The Hamiltons knew nothing about Chiari malformation or syringomyelia five years ago.

The Hamiltons knew nothing about Chiari malformation or syringomyelia five years ago.

But when doctors told Alisa, the mom in the family, that she had both, they became experts in a fairly short time.

"It was diagnosed by accident," said Matt, the dad.

He said his wife was diagnosed when she was pregnant with their third daughter Andersen, now 5 years old.

"When I was diagnosed, I wasn't going to do anything about it," Alisa said.

But she changed her mind when she went for a walk with her daughters and unexpectedly fell to her knees.

According to "The Chiari Book," Chiari is believed to occur when the lower back portion of the brain is formed abnormally, causing it to slowly sink into the spinal cord and block the flow of spinal fluid. Symptoms can be as mild as a slight discomfort when bending forward all the way to becoming paralyzed.

Alisa said she always thought it was normal to feel pain in her head and neck when she went to the restroom or bent forward. She had brain surgery in September 2003 to correct the malformation of her brain. She said she still is considered to have Chiari, but her symptoms have gone away.

Before long, however, she began to notice the symptoms in her daughters.

"I had this motherly gut feeling that something's not right," Alisa said.

Her physician, Dr. Brad Dickson, told her that she should have her children checked for the condition.

"He's our rock," Alisa said of Dr. Dickson. "He's always said from the get-go that it's hereditary."

Kinley, the oldest at 10, and Andersen, the youngest, were diagnosed with Chiari. Peri, 7, "is the lucky one," Alisa said.

"It was a punch in the face when we found out our kids had it," she added.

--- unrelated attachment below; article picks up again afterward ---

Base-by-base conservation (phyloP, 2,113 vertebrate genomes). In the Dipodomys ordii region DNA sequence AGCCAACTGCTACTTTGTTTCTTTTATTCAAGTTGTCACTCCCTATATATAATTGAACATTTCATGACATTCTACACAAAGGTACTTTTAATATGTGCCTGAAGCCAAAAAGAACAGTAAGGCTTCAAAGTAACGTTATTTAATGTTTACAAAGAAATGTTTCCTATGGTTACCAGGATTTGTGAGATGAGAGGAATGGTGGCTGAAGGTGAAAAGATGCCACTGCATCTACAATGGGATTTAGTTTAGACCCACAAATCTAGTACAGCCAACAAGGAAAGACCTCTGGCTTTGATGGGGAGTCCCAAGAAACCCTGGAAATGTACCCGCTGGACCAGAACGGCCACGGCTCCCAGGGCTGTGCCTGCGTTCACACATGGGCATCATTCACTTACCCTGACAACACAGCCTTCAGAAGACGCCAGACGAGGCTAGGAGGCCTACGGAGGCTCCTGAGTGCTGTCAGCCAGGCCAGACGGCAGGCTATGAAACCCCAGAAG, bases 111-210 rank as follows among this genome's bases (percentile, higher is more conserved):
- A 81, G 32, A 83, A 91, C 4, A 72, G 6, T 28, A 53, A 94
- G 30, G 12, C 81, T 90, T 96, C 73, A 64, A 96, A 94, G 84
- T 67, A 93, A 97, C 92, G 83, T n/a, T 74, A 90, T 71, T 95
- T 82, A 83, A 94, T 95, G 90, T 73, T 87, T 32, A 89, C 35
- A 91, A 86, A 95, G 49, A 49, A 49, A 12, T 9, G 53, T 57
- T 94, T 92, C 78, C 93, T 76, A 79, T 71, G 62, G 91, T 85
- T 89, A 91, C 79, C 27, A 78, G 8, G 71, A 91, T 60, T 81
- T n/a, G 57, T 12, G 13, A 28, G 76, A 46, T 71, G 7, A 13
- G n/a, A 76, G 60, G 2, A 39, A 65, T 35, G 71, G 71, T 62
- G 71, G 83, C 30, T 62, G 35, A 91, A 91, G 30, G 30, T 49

"It's the worst experience I've ever had to face in my life," said Matt, a Columbus firefighter. "Our family and friends are what have held us together."

Kinley recently returned from the Cleveland Clinic. She turned 10 on Oct. 12 and had brain surgery Oct. 16.

"What a great birthday present," she said.

Now Kinley has a small scar on the back her neck and only has an approximately 10 to 20 percent chance of seeing any symptoms return.

Andersen should be going through the same surgery sometime after the New Year.

Matt and Alisa said now that they know so much about the condition they want to raise awareness about it. They said the knowledge they gained from the American Syringomyelia Alliance Project (ASAP) helped them through a lot of their journey with Chiari.

"I'm going to continue donating to ASAP," Matt said. "I want to give back. I want to pay it forward."

Matt and Alisa said Dr. Mark Luciano at the Cleveland Clinic "was phenomenal." They said he has made a point to perfect treatment for Chiari in his career.

"We want to let everybody know that we can get through this," Matt said. "We truly are blessed."

At dinner, he said, family members routinely thinks of all the blessings they have been given.

"You got to look at the positives instead of the negatives," he said.

The three daughters all attend Highland Park Elementary. They said they all like music and art. Kinley is especially interested in Ohio history and Native American history.

Alisa said teachers from the school visit her daughters to play, learn and think about things other than Chiari.

"They're amazing people," she said.

Matt said his fellow firefighters have been a great support, as well.

The Firefighter Union Hall will be the site of a fundraising event to ease some of the financial burden of treatment for the family. It will be held from 6 to 11 p.m. on Dec. 6 in the union hall, 379 W. Broad St. According to a flyer for the event, it will be an evening of food, fun and drinks.

For more information contact Amy Carlisle at acarlisle1@columbus.rr.com.